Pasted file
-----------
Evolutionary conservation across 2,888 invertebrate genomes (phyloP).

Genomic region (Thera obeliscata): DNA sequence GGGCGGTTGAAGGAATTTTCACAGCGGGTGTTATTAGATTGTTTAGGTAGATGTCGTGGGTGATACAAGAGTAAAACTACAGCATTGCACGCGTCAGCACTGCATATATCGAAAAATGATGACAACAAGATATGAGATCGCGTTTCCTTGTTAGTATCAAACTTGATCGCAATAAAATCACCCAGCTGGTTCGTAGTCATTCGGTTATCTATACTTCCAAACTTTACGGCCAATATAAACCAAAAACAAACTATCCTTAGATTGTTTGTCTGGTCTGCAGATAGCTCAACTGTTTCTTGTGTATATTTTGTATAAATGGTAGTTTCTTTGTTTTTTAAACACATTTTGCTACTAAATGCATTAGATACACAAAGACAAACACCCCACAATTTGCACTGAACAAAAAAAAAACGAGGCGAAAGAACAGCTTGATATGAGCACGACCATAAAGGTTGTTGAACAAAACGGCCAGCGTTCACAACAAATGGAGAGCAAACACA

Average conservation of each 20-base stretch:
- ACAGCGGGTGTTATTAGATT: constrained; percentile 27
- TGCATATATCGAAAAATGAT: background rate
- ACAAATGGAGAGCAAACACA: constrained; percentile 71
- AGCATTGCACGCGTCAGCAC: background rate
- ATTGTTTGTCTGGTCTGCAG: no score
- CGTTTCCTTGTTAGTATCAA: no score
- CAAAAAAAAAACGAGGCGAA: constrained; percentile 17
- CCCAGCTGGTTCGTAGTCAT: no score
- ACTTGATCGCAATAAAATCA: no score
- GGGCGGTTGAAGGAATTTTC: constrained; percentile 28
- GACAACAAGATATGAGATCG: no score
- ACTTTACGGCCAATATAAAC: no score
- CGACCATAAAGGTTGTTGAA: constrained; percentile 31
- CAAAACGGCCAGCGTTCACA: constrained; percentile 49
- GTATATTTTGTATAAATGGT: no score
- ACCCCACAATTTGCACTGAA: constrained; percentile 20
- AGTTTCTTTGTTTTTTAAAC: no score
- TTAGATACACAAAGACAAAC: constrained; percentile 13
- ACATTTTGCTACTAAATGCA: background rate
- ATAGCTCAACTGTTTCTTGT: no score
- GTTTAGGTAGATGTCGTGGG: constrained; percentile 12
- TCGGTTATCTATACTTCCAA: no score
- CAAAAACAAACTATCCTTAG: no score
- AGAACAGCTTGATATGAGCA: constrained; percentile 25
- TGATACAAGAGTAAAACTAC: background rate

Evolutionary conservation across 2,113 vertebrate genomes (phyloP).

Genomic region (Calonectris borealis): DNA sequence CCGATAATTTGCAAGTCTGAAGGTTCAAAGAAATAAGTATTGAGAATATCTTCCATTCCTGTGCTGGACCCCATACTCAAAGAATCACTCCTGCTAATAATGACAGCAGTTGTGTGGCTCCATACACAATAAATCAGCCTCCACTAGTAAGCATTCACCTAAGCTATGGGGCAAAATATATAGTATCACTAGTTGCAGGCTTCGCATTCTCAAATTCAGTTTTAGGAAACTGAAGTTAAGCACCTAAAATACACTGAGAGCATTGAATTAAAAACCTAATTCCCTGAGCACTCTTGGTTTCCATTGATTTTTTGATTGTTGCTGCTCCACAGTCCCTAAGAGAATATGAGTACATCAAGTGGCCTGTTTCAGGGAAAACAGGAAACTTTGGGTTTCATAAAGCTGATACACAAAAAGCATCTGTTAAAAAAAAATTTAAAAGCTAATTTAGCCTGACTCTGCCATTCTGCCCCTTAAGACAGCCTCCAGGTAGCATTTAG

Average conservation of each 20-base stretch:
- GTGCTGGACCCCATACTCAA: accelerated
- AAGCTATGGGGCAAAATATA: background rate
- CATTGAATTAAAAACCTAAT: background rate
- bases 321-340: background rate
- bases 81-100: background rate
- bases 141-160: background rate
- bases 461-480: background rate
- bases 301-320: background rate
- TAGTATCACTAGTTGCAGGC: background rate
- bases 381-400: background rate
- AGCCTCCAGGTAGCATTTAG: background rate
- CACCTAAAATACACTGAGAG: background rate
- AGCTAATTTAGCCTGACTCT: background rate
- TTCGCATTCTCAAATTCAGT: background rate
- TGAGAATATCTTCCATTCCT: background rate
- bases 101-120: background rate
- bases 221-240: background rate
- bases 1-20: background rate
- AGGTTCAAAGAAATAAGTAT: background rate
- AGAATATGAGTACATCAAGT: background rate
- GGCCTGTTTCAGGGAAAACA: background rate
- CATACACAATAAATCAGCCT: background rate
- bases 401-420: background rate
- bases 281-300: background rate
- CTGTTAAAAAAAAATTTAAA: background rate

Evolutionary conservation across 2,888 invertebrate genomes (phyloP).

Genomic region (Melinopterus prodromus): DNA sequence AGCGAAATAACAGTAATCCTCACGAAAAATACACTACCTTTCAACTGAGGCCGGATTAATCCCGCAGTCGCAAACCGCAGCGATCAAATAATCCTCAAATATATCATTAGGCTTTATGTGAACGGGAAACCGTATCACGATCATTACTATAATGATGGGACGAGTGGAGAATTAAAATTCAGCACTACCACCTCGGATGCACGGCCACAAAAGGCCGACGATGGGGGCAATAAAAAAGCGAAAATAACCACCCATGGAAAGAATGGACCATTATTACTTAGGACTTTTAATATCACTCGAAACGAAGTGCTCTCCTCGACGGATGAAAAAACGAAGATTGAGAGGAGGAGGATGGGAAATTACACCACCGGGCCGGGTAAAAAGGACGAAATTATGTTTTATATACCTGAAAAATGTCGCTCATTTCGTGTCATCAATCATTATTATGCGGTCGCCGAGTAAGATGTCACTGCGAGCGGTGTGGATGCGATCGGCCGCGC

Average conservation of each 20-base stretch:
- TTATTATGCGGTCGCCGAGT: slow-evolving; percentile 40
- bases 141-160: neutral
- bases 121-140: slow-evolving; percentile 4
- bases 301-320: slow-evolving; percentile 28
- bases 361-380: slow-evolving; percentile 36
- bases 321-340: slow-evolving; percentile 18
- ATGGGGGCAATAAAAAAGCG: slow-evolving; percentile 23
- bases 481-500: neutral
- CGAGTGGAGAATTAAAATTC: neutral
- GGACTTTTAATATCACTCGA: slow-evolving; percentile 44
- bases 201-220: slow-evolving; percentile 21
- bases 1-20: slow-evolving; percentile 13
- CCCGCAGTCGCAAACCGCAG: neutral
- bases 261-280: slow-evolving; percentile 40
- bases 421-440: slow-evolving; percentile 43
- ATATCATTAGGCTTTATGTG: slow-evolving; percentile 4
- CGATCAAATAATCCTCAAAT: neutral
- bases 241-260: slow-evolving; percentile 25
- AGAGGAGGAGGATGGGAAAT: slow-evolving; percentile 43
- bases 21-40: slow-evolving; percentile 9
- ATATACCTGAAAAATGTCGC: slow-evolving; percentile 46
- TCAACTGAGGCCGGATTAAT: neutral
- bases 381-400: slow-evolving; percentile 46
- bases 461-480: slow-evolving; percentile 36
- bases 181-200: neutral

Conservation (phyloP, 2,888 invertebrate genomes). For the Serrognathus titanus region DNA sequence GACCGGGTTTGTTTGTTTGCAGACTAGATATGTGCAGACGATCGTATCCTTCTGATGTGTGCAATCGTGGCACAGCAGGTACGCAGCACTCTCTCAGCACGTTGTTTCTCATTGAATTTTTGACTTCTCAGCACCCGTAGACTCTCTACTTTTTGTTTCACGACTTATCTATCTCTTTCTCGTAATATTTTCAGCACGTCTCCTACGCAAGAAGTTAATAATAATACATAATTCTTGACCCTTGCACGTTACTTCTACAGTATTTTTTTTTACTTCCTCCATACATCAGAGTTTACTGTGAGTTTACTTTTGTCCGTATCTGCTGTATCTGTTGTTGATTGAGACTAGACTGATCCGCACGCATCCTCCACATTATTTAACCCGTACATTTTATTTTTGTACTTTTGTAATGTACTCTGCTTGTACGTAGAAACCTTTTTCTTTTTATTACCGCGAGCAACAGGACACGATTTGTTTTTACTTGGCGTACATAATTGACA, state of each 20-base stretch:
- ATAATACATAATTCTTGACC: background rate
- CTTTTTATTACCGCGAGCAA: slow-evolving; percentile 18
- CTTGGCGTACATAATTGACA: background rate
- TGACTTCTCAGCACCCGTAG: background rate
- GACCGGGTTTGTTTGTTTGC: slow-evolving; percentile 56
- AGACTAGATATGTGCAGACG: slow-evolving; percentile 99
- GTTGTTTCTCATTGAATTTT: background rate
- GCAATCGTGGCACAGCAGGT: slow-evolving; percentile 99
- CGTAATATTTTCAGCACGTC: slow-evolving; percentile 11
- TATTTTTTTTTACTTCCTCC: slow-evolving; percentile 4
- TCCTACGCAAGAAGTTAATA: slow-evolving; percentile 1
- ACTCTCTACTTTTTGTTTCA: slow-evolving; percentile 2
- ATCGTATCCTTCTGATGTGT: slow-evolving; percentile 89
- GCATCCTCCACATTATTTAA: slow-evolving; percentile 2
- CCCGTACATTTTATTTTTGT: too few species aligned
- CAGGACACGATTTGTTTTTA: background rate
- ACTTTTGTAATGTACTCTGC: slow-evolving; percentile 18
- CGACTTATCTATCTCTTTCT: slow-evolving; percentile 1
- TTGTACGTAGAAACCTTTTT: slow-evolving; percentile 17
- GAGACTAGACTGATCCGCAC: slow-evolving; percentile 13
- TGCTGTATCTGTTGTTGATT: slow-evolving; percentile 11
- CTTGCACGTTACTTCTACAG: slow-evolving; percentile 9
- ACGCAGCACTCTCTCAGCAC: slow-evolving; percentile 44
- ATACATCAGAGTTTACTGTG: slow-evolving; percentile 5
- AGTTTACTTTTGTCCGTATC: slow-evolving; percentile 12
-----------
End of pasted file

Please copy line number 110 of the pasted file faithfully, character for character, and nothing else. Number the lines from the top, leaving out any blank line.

- AGTTTACTTTTGTCCGTATC: slow-evolving; percentile 12